Despite your friends’ warnings, you did it anyway. You got a tattoo on your chest – a giant flaming heart with your special someone’s name on it. The only problem is that your special someone is no longer yours. Now you’re stuck with a painful, and faded, reminder of the past that you’d do anything to get rid of.
Well, you certainly aren’t alone. Some reports estimate that 45 million Americans have tattoos and about 17 percent of them regret getting them. The good news for both them and you is that there are a few different options for getting rid of a tattoo. This guide will give you a basic rundown of the tattoo removal process.
Can My Tattoo Be Removed?
The short answer is – yes, but in reality, tattoo removal can be a tricky and complicated process. The majority of the process depends on certain variables such as:
- The age of the tattoo
- The location of the tattoo
- The size of the tattoo
For instance, if you have a tattoo that covers your entire back, that’s going to take a lot more time to remove than a small tattoo on your wrist. A newer tattoo will be more difficult to remove than an older, faded tattoo because the ink is still somewhat fresh.
It’s also important to know that, in some circumstances, a tattoo cannot be completely removed. In other words, there is a possibility that your skin won’t look exactly like it did before you got inked; some traces of the tattoo may be left behind. Here are some other things that you should know about tattoo removal before deciding on it:
- It can be painful – Although getting the tattoo may have been painful, some say the removal feels even worse.
- It can be time-consuming – In most cases, it takes multiple sessions of the chosen procedure to get rid of the tattoo.
- It gets pricey – Because you’re charged per session, the more sessions you have, the pricier it will be.
If you’re undeterred by the stipulations, it’s time to decide how you want to remove your tattoo.
Options For Tattoo Removal
When it comes to tattoo removal, you have a few different options. They are:
Laser Removal – This is probably the most commonly used procedure. As the name suggests, a laser is used to break up the ink of the tattoo, which is just below the top layer of skin. Once the ink is broken up, your immune system will step in and clear the bits of ink away. The procedure requires multiple sessions; depending on the size of the tattoo, you may need up to 10 sessions. Each session can cost anywhere from $250 to $850.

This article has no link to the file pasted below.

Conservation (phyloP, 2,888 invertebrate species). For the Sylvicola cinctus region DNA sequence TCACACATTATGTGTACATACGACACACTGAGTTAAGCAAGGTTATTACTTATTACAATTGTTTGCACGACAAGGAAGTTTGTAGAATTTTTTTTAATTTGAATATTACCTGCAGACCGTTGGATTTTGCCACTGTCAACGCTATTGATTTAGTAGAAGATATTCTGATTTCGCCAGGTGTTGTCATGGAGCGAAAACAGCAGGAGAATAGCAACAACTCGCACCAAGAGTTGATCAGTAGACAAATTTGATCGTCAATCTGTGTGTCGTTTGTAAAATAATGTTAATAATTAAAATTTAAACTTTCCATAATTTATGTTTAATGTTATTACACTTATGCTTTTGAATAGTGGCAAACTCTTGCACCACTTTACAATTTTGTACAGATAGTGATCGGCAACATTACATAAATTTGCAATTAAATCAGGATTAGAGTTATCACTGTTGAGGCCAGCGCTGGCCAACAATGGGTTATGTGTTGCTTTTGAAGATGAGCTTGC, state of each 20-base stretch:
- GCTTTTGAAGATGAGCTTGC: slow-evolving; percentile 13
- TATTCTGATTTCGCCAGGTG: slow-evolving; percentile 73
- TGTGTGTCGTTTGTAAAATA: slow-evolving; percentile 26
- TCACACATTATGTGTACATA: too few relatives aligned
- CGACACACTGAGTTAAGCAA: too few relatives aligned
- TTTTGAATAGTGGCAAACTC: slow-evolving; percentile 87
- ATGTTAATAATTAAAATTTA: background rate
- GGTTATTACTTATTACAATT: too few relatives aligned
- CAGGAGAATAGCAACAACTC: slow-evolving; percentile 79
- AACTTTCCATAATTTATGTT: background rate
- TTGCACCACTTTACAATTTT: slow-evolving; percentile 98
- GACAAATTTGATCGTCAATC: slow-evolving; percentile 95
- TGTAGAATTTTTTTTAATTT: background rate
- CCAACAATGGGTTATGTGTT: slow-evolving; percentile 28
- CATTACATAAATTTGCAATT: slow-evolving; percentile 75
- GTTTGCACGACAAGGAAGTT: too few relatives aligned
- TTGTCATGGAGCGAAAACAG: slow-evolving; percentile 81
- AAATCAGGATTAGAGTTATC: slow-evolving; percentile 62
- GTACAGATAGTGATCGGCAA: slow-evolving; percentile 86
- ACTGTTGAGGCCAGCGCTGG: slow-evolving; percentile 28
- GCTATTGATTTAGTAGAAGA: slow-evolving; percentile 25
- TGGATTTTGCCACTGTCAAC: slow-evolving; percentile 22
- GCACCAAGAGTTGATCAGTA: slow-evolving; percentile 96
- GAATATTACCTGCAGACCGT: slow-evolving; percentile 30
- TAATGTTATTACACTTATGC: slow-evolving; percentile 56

Intense Pulsed Light Therapy – Similar to laser removal, IPL, as it’s more commonly called, uses a high-intensity light to break up the ink. This method, although not as commonly used as laser removal, is said to be more efficient and less painful than the laser procedure. However, it’s also more expensive. Some spas that offer IPL charge up to $10 per pulse. With multiple pulses given each session, the cost can quickly add up.
Dermabrasion – During this procedure, the first two layers of skin will basically be sanded off. The skin will be numbed, so there shouldn’t be any pain during the procedure. However, afterward the skin may feel raw, so it will need to be covered in ointment and bandages for up to 10 days. Dermabrasion may also be done in multiple sessions that can cost $200 to $300 per session.
Surgical Removal – Since surgical removal means cutting the tattooed skin off, this options is best for tiny tattoos. There are two main types of surgical removal: excision and cryosurgery. In excision, the tattooed skin is cut away with a scalpel and then the gap is sewn together with stitches. The area is numbed beforehand and in cryosurgery, which is similar to excision, the area is frozen before the surgery. Both procedures can cost hundreds of dollars.
If these procedures sound too painful or too costly or too time-consuming, you may be tempted to try a do-it-yourself treatment such as a tattoo removal cream. However, these creams take several months to produce results and usually cost more than a hundred dollars for a few months’ supply. Although they may not cause pain, they can irritate the skin or cause an allergic reaction. If you’d really rather try a tattoo removal cream, consult with a dermatologist first.
Risks And Results
With any medical procedure, there are risks, most of which are minor. They include:
- Scarring or other skin damage
- Skin discoloration
- Allergic reaction
[Related – 10 Common Causes Of Skin Discoloration]
Some concern has been raised over the side effects of laser procedures. Researchers believe that laser treatment may result in the formation of carcinogens and other toxins from certain pigments in the tattoo. These carcinogens may have a negative effect on the lymph nodes, a potentially serious side effect if proven.
That said, no risk is ever without reward. After several months of treatment, your tattoo should be mostly, if not completely, gone. There may be some traces of ink left behind, but your former flame’s name will no longer be emblazoned on your chest.